Chicken sandwiches, a gallon of milk, a carton of water bottles, and a face contorted in pain — Rashmi Kapoor, a petit IT professional, on Saturday morning struggled with her provisions as she headed home from an uptown Manhattan delicatessen.
The streets were filled with New Yorkers like Kapoor, rushing home with emergency stocks as the clouds grew dark and the air still as though in anticipation. Hurricane Irene, the biggest storm to hit New York since 1985, was coming.
The subway, which carries 5 million commuters, was shut down for the first time in New York City's history. Broadway shows were cancelled. Two days later, New Yorkers woke up to bright blue skies, and the talk of the town was a post on social media websites that spread like wildfire, capturing the sentiments of many in the city.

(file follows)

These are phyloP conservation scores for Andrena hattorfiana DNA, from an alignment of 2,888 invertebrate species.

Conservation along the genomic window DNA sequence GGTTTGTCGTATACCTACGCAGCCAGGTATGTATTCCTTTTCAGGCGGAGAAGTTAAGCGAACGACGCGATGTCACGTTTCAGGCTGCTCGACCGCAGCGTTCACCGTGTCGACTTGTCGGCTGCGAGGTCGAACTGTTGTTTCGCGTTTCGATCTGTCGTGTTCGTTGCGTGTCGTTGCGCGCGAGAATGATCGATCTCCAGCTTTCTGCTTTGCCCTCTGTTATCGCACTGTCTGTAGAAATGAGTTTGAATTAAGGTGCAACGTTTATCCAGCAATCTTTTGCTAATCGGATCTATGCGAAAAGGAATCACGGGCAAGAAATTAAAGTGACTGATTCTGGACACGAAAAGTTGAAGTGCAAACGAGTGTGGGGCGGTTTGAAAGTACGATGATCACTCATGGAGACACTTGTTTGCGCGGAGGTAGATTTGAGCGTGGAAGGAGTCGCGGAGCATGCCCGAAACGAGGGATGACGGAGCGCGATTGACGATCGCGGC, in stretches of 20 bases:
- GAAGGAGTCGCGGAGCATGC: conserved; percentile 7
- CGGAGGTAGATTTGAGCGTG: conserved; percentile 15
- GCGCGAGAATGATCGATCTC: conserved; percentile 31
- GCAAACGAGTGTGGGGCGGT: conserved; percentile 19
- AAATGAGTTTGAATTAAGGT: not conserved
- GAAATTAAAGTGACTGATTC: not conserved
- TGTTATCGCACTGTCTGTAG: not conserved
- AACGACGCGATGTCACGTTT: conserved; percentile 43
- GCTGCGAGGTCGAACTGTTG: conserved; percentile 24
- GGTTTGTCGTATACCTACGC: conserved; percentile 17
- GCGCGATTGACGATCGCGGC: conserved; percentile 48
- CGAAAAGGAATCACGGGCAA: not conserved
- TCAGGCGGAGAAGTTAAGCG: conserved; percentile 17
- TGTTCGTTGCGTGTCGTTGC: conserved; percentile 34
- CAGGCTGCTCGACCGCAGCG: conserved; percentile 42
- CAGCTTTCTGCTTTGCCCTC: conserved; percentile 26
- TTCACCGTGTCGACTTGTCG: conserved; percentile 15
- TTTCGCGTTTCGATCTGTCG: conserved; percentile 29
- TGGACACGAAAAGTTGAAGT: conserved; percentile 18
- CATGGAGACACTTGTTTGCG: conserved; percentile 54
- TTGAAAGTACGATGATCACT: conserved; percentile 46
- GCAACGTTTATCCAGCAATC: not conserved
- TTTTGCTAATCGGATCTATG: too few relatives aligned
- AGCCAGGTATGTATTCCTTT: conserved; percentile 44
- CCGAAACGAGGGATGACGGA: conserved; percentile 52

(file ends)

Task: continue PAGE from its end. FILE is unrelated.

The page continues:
"Like many young women before her, Irene came to NYC hoping to be as big as she was in North Carolina, only to be ridiculed by the locals," went the tweet. The question on the street — and in newsrooms and the Internet was common. Had the government overreacted?
But the caution did mean that the city did not lose a single life to Irene, which claimed 16 across the country.